Photo credit: Thomas Hammond
It’s no secret that The Free Times is the lifeblood of creative arts in Columbia, SC. From their coverage of grassroots initiatives, to community spotlights for local artists and even tips for finding the best taco in town--The Free Times has it.
As part of The Free Times (and Jasper) crew Kyle Petersen reviews music and provides an essential critical ear for the community. We picked his brain about how he got started, how to pitch music to him, and where he sees room for improvement in the music scene.
You can find more of Kyle's writing here.
SC: First off, tell me a little about yourself—who are you? How long have you been writing? How did you get your started as a professional music critic/writer?
KP: I started writing about music as an undergraduate at USC—a little blogging, but mostly internally for WUSC 90.5 FM, the college radio station. I was music director there from 2008-2009. After that I started graduate school in English here and began writing professionally—mostly about music, and mostly for the Columbia Free Times and Jasper Magazine. But I’ve also written a fair bit for other alt-weeklies like Charleston City Paper and Asheville Mountain Xpress.
As for “how” I got started in a larger sense, it was a lot of fits and starts for me. Getting a lot of reps in at WUSC helped, and then blogging a bit until I felt like I could test the professional freelance waters.
awareness about the niche or artistic space you occupy. Naming folks you’ve collaborated with or played shows with can help as well.
If you have a strong “hook,” something that grabs immediate attention, that’s great, but it can’t be too artificially constructed or transparent either. And it’s the music that has to grab most of all.
As for materials, I’m all about a tight one-sheet (bio, album details, etc.) and a download link—including album art and a couple of promo shots is a good idea too. This shouldn’t do the heavy lifting, although it needs to be professional enough as well. There’s probably other writers out there who dig hard copies, but I don’t pop much into the CD player anymore.
SC: What do you wish more artists knew about your job before they contacted you?
KP: That it’s rarely personal—coverage, no coverage, good review, bad review. Sometimes it’s a nebulous sense of “newsworthiness” that governs what gets covered, sometimes it’s print deadlines, sometimes it’s because I’ve already got a calendar’s worth of assignments and sometimes it’s the fact that I just can’t stomach a prog-rock record this week. Taste factors into it somewhat, but probably less than you think. As for what I write, I’m mostly focused on 1), articulating a thoughtful and engaging perspective, 2) serving the reader’s interests, and 3) presenting the art and its cultural context in a fair and valid way. All three of those are interconnected and all three are important. And I know I don’t always succeed in hitting those goals, but I am trying every time I write something.
But also I think it’s important to confirm that what “people say” about promotion is mostly correct. Send your stuff out widely and early, do reasonable follow-ups, be polite. It all makes a difference, even if not very quickly or directly.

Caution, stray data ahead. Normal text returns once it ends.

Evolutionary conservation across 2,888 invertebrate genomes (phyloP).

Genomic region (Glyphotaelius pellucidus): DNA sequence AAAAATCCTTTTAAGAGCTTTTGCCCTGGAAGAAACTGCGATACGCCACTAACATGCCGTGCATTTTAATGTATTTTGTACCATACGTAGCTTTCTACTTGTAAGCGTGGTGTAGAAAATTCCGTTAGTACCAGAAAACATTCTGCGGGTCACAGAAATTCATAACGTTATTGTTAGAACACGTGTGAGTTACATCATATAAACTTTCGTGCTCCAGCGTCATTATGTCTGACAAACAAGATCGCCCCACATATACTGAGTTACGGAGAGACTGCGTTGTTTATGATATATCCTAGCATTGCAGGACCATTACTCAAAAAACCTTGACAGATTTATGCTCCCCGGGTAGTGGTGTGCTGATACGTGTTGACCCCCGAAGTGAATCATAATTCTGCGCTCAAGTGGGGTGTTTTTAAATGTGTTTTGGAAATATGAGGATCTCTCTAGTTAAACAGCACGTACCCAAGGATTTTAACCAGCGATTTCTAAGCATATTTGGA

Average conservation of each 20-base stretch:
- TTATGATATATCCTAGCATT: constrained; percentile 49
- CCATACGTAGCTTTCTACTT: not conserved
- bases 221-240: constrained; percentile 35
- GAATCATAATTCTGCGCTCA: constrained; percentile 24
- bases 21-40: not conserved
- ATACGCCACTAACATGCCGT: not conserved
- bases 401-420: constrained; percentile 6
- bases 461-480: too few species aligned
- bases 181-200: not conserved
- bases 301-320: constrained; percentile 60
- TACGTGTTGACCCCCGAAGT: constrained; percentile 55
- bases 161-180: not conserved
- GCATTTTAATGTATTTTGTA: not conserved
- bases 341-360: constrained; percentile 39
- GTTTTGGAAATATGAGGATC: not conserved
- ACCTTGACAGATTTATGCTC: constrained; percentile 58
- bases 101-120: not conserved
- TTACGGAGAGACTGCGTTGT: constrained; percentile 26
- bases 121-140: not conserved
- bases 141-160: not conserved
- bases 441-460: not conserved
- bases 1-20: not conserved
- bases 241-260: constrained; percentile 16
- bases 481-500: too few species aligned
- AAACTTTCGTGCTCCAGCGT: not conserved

SC: What do you view your responsibility is to the music that is submitted to you?
KP: As the Assistant Editor of Jasper, if you’re a Midlands-based artist I think I have to at least listen and consider the record for coverage, although our Music Editor Michael Spawn does a lot of the heavy-lifting on that now. We have limited space and only come out a couple of times a year though. We’d like to ramp up our web coverage at some point, but we’re pretty budget-strapped as it is.
As a freelancer, I don't think I have a whole lot direct responsibility. I'm looking for things that I both a) want to write about and b) will appeal to the editor/publication I'm pitching them to. Just because you send me something doesn't mean either of those points becomes relevant. As a freelancer you are a bit hungrier, as it were, for stories to pitch though, so it might be paradoxically more helpful to hit them up than editors who are often getting bombarded with coverage requests.
SC: Tell me about the Columbia music scene. What makes you hopeful? Where do you feel the scene has room for improvement?
KP: I honestly love the Columbia music scene—there’s oodles of amazing musicians here and it’s always evolving and changing. Being a college town of our size has always been a boon for rotating great talent in and out of our community. Having USC School of Music and the Philharmonic are also a highly underrated luxury. And while we’ve long been a white, male, cis-dominated scene—and still are in a lot of ways—I feel like we’re seeing swells of diversity of various kinds, whether it’s the burgeoning hip-hop and electronica communities, Girls Rock Columbia, or Kari Lebby’s Hoechella Festival. And despite Conundrum closing, venue-wise we’re not in a horrible spot—Township and Music Farm seem to be doing okay, New Brookland Tavern is a stalwart (god bless ‘em, that would be the biggest hole if they ever called it quits), and Tapp’s and Infinite Room (along with 701 Whaley, Art Bar, if Art, and lots of house shows) are doing a decent job filling in for those offbeat bills. A good listening room is obviously still missing (RIP White Mule), but I think it will happen eventually. There’s a lot of positives to take away.
Improvement? Like I said, a listening room. More diversity in the audience as well as on stage. I think we could see bigger and better festivals at some point (although what we have now isn’t bad), but that will probably come along with the larger growth of our city, both economically and artistically. And not to knock Toro y Moi or Washed Out, but a breakout act or two that stuck around and nurtured the scene a bit more could go a long way.
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